Studies examining why heteronormative beliefs shape the coming out process of sexual minority men are still scarce. This study aimed to examine whether heteronormative beliefs result in more internalized homonegativity and more sexual identity stigma. We also compared socio-cultural contexts—Portugal and Turkey—with distinct social policies toward sexual minority people. Lastly, we explored the correlates of coming out to friends and family members.
A cross-sectional study with 562 sexual minority men (93.4% cisgender; Mage = 26.69, SD = 9.59) from Portugal and Turkey was conducted between March and July 2019.
Heteronormative beliefs were associated with increased internalized homonegativity and, in turn, with increased sexual identity stigma (identity stigma and social discomfort). This mediation was moderated by country, such that conditional direct effects were stronger among Turkish sexual minority men. Conditional indirect effects, however, were stronger among Portuguese sexual minority men. Furthermore, less internalized homonegativity and less social discomfort were associated with coming out to friends and family members in different ways.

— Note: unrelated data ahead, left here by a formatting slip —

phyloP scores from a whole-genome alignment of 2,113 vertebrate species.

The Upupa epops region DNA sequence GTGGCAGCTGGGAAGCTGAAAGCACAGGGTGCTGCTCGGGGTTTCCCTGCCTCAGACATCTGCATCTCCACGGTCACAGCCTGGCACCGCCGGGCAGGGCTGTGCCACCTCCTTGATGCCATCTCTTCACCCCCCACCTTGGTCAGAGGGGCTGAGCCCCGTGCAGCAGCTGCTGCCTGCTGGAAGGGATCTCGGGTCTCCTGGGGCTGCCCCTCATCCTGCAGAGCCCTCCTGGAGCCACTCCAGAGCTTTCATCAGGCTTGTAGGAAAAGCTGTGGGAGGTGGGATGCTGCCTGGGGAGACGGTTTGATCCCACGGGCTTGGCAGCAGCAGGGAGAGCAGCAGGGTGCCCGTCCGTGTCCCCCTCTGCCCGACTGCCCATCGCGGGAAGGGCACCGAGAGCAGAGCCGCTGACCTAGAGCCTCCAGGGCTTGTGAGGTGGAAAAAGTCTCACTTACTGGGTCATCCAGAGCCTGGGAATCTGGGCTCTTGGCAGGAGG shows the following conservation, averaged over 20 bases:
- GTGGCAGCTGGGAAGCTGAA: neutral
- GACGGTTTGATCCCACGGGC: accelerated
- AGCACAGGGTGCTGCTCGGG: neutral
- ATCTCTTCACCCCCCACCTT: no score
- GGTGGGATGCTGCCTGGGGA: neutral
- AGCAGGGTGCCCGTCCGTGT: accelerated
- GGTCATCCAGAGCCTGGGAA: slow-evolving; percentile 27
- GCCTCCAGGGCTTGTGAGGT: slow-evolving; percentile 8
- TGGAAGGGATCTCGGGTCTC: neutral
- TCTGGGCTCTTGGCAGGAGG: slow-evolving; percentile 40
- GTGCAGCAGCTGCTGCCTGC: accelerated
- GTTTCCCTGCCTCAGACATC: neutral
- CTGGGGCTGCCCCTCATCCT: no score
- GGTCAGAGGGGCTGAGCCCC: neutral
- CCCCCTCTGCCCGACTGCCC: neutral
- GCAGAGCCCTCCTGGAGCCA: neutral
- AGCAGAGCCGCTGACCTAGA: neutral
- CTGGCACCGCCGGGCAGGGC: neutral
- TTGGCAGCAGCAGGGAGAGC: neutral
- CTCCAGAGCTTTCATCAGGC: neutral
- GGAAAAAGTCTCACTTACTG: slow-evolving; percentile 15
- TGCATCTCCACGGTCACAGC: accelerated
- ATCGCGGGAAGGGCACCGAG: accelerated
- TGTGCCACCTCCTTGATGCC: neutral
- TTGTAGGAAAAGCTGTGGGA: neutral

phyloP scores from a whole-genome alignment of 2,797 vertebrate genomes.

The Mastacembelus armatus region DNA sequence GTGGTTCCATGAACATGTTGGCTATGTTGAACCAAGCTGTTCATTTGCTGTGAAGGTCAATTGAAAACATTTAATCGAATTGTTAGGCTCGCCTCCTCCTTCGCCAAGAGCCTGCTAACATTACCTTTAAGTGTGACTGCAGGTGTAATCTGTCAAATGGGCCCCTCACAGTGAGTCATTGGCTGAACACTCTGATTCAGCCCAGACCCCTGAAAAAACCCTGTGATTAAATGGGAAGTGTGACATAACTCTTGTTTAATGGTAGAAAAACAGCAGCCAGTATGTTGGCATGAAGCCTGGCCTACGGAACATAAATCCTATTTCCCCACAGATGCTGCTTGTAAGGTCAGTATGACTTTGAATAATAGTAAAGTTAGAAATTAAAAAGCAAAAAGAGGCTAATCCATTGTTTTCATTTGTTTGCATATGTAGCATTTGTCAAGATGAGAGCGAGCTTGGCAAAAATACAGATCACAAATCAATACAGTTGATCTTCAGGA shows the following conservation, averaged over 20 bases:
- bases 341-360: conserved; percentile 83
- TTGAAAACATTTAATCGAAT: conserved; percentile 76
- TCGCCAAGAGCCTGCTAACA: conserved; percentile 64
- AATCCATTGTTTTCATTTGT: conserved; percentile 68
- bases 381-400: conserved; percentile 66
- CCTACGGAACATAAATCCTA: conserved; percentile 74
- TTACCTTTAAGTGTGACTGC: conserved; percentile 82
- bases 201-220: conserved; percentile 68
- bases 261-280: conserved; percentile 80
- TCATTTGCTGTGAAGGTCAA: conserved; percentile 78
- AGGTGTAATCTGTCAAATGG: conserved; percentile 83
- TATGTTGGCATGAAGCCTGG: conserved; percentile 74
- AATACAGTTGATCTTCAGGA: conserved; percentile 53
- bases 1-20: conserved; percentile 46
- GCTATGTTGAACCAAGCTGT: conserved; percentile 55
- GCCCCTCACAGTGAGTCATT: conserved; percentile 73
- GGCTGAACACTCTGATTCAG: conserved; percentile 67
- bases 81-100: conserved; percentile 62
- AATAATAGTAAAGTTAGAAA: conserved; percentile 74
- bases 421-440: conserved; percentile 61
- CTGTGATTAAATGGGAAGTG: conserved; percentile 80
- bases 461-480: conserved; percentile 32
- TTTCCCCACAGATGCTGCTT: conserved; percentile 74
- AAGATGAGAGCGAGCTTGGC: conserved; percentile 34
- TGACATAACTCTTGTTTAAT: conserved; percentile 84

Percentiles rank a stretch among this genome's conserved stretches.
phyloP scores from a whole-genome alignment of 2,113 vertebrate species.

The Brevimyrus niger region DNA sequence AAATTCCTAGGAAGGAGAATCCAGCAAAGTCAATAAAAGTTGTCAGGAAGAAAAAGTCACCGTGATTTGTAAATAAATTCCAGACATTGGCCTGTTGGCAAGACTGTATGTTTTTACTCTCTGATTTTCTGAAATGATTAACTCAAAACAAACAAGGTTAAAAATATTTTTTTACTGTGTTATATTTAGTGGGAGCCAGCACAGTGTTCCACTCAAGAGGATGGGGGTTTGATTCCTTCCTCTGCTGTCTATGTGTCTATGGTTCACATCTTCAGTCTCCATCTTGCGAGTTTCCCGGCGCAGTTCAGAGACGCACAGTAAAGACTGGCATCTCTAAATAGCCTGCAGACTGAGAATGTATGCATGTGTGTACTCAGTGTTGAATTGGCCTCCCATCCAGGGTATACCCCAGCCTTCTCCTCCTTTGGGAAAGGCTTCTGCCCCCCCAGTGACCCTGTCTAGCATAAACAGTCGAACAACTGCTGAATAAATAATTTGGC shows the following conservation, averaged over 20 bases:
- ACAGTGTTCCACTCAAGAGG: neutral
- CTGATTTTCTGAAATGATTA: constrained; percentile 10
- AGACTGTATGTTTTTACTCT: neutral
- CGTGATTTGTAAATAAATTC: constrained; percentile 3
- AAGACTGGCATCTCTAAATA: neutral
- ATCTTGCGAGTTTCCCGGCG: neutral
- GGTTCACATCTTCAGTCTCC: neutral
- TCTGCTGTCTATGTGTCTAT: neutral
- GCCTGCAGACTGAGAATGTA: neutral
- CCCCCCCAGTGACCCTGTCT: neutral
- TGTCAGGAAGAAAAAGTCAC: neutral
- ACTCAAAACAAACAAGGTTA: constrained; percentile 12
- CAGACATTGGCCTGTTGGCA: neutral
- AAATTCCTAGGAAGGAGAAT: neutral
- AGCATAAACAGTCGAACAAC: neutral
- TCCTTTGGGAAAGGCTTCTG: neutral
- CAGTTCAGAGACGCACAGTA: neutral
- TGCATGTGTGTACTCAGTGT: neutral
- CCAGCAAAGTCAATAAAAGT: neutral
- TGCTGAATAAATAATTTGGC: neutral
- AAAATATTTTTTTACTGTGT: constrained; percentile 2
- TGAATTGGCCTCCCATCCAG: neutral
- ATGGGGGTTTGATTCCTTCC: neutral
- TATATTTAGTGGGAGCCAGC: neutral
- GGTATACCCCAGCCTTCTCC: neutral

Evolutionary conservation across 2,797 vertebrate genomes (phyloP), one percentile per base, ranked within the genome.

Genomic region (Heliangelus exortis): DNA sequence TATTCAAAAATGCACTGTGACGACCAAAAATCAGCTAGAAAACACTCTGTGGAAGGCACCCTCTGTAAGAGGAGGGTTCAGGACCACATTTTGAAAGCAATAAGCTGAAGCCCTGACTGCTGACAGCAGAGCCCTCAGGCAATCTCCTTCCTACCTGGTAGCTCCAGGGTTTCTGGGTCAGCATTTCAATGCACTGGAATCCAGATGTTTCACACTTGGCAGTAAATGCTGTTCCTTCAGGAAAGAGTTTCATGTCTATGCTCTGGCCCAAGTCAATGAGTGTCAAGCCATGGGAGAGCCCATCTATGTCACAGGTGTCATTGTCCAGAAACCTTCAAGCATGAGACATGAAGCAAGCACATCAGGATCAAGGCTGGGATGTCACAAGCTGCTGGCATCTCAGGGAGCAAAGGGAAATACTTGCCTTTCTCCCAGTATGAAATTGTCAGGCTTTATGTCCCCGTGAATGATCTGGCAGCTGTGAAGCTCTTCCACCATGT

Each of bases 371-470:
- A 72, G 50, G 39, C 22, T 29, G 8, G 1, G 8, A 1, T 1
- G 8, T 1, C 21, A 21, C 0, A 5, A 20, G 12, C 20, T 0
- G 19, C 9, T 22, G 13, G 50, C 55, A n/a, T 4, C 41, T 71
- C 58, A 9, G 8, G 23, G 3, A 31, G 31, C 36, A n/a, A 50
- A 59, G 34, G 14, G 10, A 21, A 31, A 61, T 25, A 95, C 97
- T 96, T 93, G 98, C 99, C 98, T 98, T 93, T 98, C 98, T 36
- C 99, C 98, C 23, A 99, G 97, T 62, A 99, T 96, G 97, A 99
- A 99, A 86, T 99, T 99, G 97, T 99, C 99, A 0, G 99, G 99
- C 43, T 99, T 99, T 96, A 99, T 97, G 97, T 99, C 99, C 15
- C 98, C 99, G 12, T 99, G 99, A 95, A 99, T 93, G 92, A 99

This study contributed to the understanding of sexual identity development and acceptance among sexual minority men in two distinct socio-cultural contexts. Findings showed that the internalization of heteronormative beliefs was associated with identity stigma and highlighted the role of socialization in these processes.
For people working with sexual minority men from diverse socio-cultural contexts, our findings can offer new insights on how to offer the best help in the coming out process of these sexual minority men.